At three junctures the panel took a vote as to where it stood. The first time, jurors were evenly split, 6-to-6 for acquittal and conviction; the second time 7-to-5 for acquittal and, on June 4, 7-to-5 for conviction.
At that point, Judge Uhler declared a mistrial and scheduled a hearing on June 7 in order to begin preparations for a retrial.
During the trial, on May 14, Selyem and Castillo brought a PC1118.1 motion, based on the presentation of testimony and evidence to that point which they said clearly demonstrated there was insufficient evidence before the court to sustain a conviction, such that the case should not be submitted to the jury for a decision and an acquittal should be entered. Judge Uhler denied the motion. On June 7, Emperatriz-Rivera came to court, prepared to request the court’s permission to retry the case. At that point, however, Judge Uhler, apparently on the basis of the jury’s failure to reach a verdict and the May 14 PC1118.1 motion, over Emperatriz Rivera’s objection dismissed the case against Smith. Continue reading

FPPC Postpones Levying Near-Record Election Fund Reporting Fine On Adelanto Councilman Ramos

Less than a month after the California Political Fair Practices Commission put in place what it represented as final preparations to impose on Adelanto City Councilman Daniel Ramos one of the largest penalty assessments ever made against a local officeholder, the councilman has apparently begun negotiations with the state’s official political watchdog agency over how to cure the reporting violations he has amassed over the last six years.
According to the May 16, 2024 agenda for the Fair Political Practices Commission (FPPC), Ramos, who is currently Adelanto’s mayor pro tem, despite numerous notifications and posted requests that he do so, had not submitted campaign fund accounting paperwork for his unsuccessful 2018 campaign for the Victorville City Council and he had further repeatedly failed to provide an accounting of his victorious 2020 campaign for the Adelanto City Council.
All told, it is estimated that Ramos collected and then spent somewhere in the neighborhood of $57,000 on both of those electoral efforts. An exact figure is not available because he has not filed the State Form 460 documents used to itemized donations to, expenditures from, loans to and from and nonmonetary contribution or in-kind payments relating to, his electioneering efforts. Continue reading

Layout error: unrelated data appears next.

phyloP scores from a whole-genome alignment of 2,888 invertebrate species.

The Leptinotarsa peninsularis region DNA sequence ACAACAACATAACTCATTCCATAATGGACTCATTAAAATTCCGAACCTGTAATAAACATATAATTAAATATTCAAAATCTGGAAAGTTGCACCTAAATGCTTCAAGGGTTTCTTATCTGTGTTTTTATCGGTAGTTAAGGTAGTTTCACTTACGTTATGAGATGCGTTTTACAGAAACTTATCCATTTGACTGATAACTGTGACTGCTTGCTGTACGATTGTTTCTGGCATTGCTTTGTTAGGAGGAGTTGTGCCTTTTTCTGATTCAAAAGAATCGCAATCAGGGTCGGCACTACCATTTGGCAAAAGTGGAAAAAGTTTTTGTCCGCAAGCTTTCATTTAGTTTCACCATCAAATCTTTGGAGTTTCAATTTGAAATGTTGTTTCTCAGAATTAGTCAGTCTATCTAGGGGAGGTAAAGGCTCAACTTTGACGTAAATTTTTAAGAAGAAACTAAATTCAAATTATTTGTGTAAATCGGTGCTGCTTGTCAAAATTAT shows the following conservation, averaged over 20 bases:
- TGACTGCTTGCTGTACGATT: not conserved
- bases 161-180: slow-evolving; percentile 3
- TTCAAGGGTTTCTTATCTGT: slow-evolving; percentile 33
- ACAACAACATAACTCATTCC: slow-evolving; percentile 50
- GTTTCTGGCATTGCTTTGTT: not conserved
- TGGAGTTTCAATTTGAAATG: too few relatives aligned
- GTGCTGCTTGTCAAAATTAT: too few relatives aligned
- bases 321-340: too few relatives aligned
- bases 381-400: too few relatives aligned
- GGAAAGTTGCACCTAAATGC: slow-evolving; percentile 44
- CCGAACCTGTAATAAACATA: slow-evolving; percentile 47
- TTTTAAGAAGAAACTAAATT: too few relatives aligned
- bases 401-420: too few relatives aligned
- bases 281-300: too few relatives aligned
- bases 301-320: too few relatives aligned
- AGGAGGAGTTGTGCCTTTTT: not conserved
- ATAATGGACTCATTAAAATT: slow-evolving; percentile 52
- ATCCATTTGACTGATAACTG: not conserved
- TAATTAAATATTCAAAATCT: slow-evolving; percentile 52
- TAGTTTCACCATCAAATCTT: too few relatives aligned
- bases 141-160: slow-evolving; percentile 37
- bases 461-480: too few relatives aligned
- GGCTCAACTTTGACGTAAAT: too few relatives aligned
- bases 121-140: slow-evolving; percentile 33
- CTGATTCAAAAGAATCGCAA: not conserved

Man Arrested for Placing an Explosive Device Near A Residence in Rancho Cucamonga

A Devore man has been arrested on suspicion of having planted a bomb in a Rancho Cucamonga residential neighborhood.
On June 3, 2024, at 4:36 PM, deputies from the Rancho Cucamonga Police Department responded the 9300 block of Lomita Drive regarding reports of a suspicious device near the roadway. Residents nearby were evacuated as a precaution. The San Bernardino Sheriff’s arson/bomb detail responded and the explosive device was disarmed and removed.
Residents in the evacuated area were allowed back into their homes at about 10:20 p.m.
Through investigation, Detective Derek Brandt identified the suspect responsible for having planted the device as Brian Carreon, a convicted felon, and believes Carreon is responsible for placing the explosive device at the location.
On June 7, 2024, Carreon, 52 of Devore, was arrested for Penal Code 18715, possession of explosives in public. A search warrant at Carreon’s residence in Devore revealed chemicals and materials consistent with making explosive devices. Chemicals known to manufacture methamphetamine, a stolen firearm, and ammunition were also found. Additional felony charges have been recommended to the San Bernardino County District Attorney’s Office.